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  1.    #1  
    Just read this article and thought about how this affects the market in many ways. I could have posted this in a few different forums, but figured it would be best in this one as the future of webOS will definitely include people moving devices around carriers (not to mention simply using a Pre2, Pre3, or Veer on another carrier).

    NEWS:
    As of today (1/27/13) it is illegal (in the US) to unlock devices to use on other carriers.
    Yep... you read that right. Here's the article:
    It's Now Illegal to Unlock Your Cellphone - ABC News

    Excerpt of article:
    You likely have a cellphone that you bought from a carrier, like AT&T, Verizon or Sprint, and that phone only works on that carrier's cellular and data network -- unless you "unlock" it.

    That is a software process that allows the phone to work on other carriers if you put in a new SIM card or want to take the phone to another carrier for service.

    If that sounds complicated to you and like something you wouldn't bother with, then today's news won't matter to you. But if that's something you've done before or have thought about doing, then you should know that starting today it is illegal to unlock a subsidized phone or tablet that's bought through a U.S. carrier. .......

    (see link to article for the rest of the story)
  2. #2  
    land of the free......
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  3.    #3  
    I've never been a pundit... but I'm really getting sick of the government trying to control the free market. If carriers don't like people unlocking subsidized phones - simply stop subsidizing them. If carriers feel they are losing money, they know how to plug the holes in their own boat instead of forcing the passengers to do the work. Let the market iron itself out instead of passing laws that take rights away. You learn these lessons in college Freshmen economy 101 courses. /rant

    Anyhow... <sigh>
  4. #4  
    It'll be nice to see how the phone recyclers will fare... Chances are there's a loophole involving change of ownership and shipping phones outside the country
  5. #5  
    It says it's illegal in the USA. Still legal here in Canada.




    The things that make you go hmmm......
  6.    #6  
    Yes... this is just a US law. So unlocking a AT&T phone to use on T-Mobile would now be a crime.
  7. #7  
    Quote Originally Posted by HelloNNNewman View Post
    Yes... this is just a US law. So unlocking a AT&T phone to use on T-Mobile would now be a crime.
    which makes me laugh tbh, hearing something like this classed as a "crime".
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  8.    #8  
    bevcraw pointed out to me that Jerry over at our sister-site, AndroidCentral, wrote a good article explaining what is going on with this new law.

    What you need to know about cell phone unlocking | Android Central

    (thanks Bev!)
    Last edited by HelloNNNewman; 01/27/2013 at 06:00 AM.
  9. #9  
    Quote Originally Posted by geekpeter View Post
    which makes me laugh tbh, hearing something like this classed as a "crime".
    Yeah, but it's not only in the USA. A few carriers here in The Netherlands have been also doing this for the last 8 months.
  10. #10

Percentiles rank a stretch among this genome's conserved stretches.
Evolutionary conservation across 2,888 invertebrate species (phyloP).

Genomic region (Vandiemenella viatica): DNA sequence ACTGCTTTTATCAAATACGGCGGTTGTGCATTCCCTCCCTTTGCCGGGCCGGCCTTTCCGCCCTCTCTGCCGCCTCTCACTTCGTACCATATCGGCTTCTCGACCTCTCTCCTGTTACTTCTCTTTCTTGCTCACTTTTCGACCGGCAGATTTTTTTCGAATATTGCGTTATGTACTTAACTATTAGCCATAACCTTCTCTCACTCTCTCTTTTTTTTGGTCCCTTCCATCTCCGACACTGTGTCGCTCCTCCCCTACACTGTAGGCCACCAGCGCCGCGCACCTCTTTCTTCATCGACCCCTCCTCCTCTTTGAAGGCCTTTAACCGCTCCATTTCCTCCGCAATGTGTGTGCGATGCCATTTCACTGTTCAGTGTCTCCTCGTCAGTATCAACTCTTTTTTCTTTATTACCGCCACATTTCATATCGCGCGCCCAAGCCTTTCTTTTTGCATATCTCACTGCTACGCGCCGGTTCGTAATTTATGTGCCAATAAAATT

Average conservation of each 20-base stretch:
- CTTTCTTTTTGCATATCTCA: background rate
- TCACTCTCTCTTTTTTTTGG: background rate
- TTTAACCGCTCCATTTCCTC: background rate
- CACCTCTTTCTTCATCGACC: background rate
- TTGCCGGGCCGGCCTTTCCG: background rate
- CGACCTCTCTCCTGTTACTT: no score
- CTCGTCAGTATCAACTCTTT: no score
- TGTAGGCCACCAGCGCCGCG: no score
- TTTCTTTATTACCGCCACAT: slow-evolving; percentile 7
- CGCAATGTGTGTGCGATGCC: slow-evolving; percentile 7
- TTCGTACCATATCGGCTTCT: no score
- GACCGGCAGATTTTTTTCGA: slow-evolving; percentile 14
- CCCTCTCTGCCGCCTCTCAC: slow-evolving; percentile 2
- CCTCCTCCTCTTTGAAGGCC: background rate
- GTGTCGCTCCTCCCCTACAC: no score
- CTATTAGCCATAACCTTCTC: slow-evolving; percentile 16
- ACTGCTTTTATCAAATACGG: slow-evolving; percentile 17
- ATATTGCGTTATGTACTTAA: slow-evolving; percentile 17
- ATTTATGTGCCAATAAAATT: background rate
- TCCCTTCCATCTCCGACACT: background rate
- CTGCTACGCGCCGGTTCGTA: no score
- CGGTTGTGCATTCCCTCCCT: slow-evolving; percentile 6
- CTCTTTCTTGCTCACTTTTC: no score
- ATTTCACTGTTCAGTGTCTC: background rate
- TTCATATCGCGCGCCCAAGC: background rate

Although I'm not favouring criminalising of unlocking phones, I think everyone is still free to buy a phone without subsidy and get a SIM. If you buy a phone heavily subsidised by a carrier's I guess it's reasonable that adhere to their rules (within reason and for a certain defined time period) for using it.

    Same if I get a loan for a car, can't just sell without paying back the loan first.

    Or is it just me not understanding the USA system?
  11. #11  
    Quote Originally Posted by HelloNNNewman View Post
    ... but I'm really getting sick of the government trying to control the free market. ...
    Erm ...

    It is the mobile providers who have an interest in their phones to stay locked. So the initiative for that comes from them.
    Mobile providers are part of the "free market".

    Actually I hate it, when the so called free market uses governmental institutions (payed by the people with their taxes) and instrumentalize them to criminalize the same people who are a) their customers and b) paying for said institutions with their tax money. ...

    Thank god, we don't have that law over here yet, but seeing all the other nonsense that spills over the atlantic, I dare say, we will see something of that as well...
    War doesn't prove who's right, only who's left...
  12. #12  
    Quote Originally Posted by renater View Post

    Or is it just me not understanding the USA system?
    Like I said: it's not a USA only system.
  13. #13  
    Well, well, well... we has this discussion here; in Brazil, some years ago when the GSM begun to work.

    All this happens because is very easy change the Simcards between cellphones.

    So, we solved this here with some simple solutions:

    => The carrier can sell phones with subsidy (for example, IPhone 5 for $ 500.00 + expensive contract) or without subsidy (IPhone 5 for $ 1,300.00 + no contract);

    => The carrier cannot refuse to sell the devices, with or without subsidy;

    => The carrier cannot "hide" the devices to sell only with subsidy: if I want a Galaxy SIII and the store have only one, I can buy subsidized or not;

    => All devices; subsidized or not, can be sold locked, but the carriers MUST unlock, if the client ask for;

    => The customer (and not the device) is bind to contract, and not by devices;